Rebekah, Rebekah, Rebekah… I get it!

So I was reading through Genesis the other day and noticed that when it comes to tell the story of Abraham’s servant finding Rebekah, the wife of Isaac, which is told entirely in Genesis 24, multiple times you hear the story told of how it is that the servant comes to find Rebekah as the wife of Isaac. First the servant prays that the girl who gives him and his camels water will be the one, then you see this acted out as Rebekah does so, and then the servant tells it to Laban, that she who gave him and his camels water would be the one.

So why?

I get it. I even get bored of reading the whole event the third time. Yeah, Rebekah did what you prayed for. We get it. But I wondering, if repetition is a literary mechanism, and this really is repetition, than why is it in there for? Why is this event repeated three times to us? What is the author trying to show.

I’ve pondered this a bit and wondered if maybe, like Isaac, there is a threefold repetition that this is the wife of Isaac, as the promise was repeated to Abraham and Sarah multiple times before if happened. Maybe a connection? Or mabye there is something more? I can’t completely get it.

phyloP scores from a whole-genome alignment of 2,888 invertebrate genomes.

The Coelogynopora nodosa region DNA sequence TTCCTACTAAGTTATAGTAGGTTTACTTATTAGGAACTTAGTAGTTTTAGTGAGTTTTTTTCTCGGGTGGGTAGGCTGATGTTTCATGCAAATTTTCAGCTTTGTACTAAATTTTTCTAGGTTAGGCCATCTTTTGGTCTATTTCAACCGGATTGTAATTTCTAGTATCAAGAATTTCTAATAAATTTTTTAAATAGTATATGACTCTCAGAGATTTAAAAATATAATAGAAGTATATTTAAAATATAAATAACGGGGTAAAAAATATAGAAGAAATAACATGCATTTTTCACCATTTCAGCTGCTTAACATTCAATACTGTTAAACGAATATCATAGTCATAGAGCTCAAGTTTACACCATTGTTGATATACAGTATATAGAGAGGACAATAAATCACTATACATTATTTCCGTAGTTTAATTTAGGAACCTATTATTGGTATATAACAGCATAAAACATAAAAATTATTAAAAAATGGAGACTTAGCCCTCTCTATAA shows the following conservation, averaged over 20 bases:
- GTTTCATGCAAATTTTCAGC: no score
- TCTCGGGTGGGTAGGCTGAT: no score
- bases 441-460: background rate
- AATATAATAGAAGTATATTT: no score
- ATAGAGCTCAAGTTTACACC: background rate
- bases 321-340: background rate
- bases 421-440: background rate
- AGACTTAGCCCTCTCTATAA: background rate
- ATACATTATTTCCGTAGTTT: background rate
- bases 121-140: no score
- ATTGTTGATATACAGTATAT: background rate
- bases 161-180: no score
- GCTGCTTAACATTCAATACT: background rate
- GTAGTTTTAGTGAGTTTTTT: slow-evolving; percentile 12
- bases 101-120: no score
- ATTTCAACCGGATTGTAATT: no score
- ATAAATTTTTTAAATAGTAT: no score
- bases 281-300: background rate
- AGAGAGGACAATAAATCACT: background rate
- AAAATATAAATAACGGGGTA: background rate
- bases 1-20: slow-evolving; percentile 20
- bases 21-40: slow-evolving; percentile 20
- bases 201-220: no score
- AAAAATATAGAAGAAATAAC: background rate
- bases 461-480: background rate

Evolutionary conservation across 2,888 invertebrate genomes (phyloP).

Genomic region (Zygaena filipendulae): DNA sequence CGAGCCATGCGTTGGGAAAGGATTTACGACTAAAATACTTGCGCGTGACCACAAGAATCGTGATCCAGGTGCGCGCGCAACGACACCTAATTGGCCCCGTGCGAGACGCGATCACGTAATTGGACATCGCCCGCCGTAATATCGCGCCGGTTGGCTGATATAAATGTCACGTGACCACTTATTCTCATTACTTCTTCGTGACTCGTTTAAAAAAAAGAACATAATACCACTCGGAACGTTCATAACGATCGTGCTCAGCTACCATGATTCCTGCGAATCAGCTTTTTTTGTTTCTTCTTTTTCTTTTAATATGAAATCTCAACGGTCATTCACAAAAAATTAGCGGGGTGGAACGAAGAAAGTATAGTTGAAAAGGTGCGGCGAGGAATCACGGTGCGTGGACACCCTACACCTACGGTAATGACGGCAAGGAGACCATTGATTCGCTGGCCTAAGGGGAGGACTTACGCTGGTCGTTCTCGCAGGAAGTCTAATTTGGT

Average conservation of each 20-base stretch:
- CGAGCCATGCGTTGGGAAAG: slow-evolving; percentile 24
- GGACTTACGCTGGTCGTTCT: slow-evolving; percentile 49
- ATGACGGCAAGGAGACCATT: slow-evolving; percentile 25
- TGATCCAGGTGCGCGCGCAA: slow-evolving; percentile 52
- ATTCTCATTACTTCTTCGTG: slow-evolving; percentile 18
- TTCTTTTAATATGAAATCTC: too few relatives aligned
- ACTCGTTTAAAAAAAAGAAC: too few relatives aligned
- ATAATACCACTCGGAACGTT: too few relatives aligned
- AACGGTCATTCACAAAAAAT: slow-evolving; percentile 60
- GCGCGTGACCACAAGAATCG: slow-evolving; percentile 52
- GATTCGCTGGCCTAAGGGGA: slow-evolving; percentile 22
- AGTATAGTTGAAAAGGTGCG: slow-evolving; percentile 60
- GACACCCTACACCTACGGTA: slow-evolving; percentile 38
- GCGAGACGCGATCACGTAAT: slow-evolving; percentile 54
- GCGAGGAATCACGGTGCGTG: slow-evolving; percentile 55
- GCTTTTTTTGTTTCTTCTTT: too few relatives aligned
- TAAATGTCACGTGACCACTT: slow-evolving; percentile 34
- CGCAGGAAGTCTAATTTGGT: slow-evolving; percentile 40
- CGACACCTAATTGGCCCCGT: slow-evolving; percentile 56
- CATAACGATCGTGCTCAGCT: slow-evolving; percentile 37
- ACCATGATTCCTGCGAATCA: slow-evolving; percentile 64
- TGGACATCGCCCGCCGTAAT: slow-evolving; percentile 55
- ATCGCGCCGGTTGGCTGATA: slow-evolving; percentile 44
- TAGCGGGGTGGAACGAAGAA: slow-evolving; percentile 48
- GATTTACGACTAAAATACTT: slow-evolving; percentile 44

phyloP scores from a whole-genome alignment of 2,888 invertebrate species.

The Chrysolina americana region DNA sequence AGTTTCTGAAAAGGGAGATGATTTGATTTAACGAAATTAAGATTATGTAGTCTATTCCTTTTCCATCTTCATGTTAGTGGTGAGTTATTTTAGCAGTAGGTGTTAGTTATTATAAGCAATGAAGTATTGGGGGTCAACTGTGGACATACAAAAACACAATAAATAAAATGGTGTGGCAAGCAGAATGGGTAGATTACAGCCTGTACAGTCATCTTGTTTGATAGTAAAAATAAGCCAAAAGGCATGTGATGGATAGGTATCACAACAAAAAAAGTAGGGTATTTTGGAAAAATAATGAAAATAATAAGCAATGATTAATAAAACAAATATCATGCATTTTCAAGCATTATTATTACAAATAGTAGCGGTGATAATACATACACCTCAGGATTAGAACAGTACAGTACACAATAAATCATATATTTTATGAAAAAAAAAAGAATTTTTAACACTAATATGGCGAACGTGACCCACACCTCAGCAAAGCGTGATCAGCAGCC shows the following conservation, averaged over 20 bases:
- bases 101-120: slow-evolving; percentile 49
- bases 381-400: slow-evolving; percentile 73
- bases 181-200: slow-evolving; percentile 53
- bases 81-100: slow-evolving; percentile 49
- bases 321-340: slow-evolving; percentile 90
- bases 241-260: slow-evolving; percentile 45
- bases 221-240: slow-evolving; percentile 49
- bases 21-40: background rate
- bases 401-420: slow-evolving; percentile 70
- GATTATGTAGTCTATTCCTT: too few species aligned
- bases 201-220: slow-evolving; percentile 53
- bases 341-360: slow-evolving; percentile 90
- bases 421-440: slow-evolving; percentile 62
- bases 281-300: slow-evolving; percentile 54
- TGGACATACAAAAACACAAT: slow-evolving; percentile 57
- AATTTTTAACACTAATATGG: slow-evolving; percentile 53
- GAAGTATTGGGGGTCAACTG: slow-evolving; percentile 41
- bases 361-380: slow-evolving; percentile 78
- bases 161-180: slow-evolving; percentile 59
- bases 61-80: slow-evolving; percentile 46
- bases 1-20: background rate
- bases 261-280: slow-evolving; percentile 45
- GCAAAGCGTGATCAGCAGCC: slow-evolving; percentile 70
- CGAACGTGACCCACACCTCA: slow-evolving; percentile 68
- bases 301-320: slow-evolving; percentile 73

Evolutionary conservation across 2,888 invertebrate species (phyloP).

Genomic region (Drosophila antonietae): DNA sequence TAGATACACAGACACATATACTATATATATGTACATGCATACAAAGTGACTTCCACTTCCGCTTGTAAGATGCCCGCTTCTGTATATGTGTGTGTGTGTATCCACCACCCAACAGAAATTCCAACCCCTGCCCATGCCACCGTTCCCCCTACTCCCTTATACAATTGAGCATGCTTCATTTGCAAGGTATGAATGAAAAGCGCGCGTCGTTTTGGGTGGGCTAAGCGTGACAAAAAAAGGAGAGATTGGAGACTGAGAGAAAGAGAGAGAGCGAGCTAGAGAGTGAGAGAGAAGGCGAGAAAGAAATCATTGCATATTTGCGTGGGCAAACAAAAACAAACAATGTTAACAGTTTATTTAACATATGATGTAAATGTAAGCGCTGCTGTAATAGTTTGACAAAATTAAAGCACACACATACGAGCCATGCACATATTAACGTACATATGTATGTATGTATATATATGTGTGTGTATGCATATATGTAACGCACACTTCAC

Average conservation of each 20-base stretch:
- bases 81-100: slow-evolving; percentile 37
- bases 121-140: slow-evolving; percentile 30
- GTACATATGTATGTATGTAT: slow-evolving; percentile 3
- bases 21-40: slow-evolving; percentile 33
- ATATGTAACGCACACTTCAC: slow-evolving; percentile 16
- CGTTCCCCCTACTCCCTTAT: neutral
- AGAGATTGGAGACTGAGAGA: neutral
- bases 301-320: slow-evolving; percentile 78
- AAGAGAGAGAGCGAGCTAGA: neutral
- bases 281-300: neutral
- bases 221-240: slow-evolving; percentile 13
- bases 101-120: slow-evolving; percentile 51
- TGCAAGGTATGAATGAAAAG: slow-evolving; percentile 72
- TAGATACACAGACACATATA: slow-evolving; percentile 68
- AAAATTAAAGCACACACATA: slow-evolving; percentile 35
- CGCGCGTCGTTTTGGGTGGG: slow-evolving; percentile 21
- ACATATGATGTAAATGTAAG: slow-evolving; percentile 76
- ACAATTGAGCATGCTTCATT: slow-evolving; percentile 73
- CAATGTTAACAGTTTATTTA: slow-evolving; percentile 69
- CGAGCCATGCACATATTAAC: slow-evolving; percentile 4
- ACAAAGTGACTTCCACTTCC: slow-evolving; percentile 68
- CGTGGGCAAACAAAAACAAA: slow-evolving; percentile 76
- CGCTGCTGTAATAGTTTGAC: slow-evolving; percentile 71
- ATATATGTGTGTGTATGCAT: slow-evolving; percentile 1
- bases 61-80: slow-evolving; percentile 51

Any thoughts?


4 Responses to Rebekah, Rebekah, Rebekah… I get it!

  1. I like your thought Cam that this may have been the author’s attempt to focus on the promise made to Abraham. He does so by telling us what we already know through the eyes of Abraham’s servant. I think your right in the narrative point being tied up in the Lord’s promise to Abraham, and we learn of this through the faith steps of the servant.

    On a different note, why do we essentially get the same story with Jacob and Rachel? And is there any correlation between these “well” scenes and John 4?

  2. That, Gregg, is a good question. I don’t think I thought about the John 4 correlation (a good word!) when I was reading it. I might have to go check them out.

  3. ryandavidtopper says:

    Oh that’s such a fun question!

  4. joewulf says:

    To pile on another question (which is always easier than answering one): what differences between the three tellings will a good reader notice and how does it effect characterization and plot? I could write a post on this, but it would all be Meir Sternberg’s material from his book The Poetics of Biblical Narrative–and that was some pretty awesome stuff!

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